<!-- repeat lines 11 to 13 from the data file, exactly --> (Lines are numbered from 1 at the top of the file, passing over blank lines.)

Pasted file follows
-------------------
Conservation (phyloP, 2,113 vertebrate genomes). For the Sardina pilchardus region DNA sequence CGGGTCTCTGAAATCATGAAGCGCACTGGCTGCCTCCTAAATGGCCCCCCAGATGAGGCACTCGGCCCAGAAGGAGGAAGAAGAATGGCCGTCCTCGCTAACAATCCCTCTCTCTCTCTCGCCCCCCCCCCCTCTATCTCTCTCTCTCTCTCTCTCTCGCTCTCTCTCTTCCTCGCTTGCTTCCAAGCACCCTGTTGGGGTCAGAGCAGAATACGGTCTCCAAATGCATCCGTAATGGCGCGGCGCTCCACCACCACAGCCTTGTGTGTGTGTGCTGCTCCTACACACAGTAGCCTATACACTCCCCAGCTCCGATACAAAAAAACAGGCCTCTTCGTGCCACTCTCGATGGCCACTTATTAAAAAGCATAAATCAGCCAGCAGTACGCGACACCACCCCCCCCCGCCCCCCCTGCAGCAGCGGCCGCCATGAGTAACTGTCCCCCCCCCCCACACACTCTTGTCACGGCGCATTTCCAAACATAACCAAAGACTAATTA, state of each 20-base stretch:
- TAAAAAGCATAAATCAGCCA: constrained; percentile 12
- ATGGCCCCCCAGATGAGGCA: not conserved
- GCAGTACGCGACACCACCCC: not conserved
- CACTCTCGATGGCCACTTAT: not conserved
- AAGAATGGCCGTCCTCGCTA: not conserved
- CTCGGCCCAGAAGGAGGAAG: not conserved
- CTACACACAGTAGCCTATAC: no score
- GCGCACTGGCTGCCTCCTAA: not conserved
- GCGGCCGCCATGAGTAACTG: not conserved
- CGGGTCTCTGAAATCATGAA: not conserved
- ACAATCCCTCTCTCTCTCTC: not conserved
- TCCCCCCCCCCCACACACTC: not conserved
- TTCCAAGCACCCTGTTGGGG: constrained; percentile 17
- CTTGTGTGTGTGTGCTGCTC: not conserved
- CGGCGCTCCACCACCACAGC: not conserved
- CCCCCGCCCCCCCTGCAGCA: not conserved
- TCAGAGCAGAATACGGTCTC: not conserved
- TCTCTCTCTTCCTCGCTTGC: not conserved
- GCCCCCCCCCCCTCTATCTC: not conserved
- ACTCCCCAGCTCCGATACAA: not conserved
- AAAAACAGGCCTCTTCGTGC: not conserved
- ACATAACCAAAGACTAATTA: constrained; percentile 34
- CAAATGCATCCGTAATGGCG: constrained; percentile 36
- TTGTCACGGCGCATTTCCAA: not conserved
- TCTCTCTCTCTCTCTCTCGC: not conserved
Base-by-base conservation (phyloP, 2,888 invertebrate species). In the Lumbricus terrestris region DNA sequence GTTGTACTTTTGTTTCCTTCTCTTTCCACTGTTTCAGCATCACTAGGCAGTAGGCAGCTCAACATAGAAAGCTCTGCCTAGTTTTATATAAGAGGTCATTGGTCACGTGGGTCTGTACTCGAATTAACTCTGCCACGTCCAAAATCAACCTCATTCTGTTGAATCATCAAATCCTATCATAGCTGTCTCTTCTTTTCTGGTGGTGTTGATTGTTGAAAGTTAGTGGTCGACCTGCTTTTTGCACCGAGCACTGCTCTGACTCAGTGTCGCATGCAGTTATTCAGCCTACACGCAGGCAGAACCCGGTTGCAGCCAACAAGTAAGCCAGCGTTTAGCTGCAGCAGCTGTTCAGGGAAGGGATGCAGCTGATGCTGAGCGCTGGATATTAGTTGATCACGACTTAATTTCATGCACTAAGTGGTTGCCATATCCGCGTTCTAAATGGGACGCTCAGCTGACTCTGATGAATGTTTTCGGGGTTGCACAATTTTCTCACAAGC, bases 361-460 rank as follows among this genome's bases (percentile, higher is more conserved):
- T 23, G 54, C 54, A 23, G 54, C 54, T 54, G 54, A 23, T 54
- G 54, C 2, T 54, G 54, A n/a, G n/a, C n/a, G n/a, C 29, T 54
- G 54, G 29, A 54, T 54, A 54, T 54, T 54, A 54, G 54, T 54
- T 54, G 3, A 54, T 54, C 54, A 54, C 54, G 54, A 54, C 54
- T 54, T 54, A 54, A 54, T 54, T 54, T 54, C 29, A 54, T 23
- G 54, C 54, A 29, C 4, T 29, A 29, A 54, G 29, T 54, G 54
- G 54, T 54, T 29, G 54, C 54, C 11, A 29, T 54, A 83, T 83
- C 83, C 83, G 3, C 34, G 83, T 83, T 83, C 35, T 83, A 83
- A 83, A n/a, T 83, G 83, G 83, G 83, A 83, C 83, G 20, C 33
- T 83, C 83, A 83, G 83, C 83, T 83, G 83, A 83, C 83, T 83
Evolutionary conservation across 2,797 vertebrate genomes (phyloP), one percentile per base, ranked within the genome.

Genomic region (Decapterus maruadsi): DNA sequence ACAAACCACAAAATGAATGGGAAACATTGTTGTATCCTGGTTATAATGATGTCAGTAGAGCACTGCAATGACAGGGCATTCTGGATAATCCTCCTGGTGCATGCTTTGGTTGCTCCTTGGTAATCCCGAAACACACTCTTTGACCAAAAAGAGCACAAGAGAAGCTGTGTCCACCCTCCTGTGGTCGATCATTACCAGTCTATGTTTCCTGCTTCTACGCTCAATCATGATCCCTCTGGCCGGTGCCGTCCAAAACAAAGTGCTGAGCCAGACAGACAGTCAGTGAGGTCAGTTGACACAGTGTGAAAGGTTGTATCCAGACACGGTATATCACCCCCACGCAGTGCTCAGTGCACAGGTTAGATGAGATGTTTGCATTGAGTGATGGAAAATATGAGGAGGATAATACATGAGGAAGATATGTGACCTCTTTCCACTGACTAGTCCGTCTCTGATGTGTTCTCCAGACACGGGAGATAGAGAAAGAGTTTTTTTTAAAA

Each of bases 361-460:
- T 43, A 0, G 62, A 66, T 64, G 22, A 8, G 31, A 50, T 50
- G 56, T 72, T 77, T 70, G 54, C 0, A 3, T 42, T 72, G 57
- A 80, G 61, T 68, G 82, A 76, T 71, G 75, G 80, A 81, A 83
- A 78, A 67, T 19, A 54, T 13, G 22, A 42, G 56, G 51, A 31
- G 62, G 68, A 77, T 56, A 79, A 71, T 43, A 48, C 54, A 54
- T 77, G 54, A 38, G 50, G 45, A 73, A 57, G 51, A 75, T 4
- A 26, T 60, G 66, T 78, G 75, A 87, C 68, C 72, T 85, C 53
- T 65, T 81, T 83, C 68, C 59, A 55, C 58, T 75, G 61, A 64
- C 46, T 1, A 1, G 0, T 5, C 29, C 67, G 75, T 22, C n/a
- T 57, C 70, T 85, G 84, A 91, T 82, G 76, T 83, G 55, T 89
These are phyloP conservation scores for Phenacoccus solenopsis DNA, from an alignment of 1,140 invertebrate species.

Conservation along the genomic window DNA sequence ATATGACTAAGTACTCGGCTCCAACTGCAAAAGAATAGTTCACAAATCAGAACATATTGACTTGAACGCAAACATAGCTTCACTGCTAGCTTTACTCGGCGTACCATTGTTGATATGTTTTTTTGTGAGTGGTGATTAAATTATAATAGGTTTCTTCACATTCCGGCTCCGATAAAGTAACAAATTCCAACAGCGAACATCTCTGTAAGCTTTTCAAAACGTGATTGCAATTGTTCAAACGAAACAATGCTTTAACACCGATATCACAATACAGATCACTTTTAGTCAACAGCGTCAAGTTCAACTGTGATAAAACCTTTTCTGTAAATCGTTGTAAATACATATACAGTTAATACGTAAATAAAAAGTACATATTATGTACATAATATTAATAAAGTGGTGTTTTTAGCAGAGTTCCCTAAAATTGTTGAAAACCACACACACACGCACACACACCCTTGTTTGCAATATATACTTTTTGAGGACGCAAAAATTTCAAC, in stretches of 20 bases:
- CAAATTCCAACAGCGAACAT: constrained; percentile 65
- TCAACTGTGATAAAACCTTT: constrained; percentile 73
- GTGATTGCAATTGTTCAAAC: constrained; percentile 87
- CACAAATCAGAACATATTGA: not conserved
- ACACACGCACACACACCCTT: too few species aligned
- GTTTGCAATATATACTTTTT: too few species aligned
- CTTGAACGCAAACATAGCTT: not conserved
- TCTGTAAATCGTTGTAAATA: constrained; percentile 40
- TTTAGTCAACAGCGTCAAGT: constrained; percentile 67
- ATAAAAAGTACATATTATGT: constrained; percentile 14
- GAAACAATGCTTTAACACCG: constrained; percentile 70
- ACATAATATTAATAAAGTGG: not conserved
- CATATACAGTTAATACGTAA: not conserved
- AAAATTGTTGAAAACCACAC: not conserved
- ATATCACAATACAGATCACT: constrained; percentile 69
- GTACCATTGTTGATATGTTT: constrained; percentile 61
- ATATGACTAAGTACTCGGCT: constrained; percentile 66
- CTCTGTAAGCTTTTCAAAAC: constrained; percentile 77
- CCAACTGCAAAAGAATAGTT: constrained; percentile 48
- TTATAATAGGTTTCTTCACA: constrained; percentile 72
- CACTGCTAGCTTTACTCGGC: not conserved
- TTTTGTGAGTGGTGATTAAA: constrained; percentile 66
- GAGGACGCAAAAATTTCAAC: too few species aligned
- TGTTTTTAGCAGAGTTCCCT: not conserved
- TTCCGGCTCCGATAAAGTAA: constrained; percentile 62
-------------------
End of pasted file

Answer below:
- CGGGTCTCTGAAATCATGAA: not conserved
- ACAATCCCTCTCTCTCTCTC: not conserved
- TCCCCCCCCCCCACACACTC: not conserved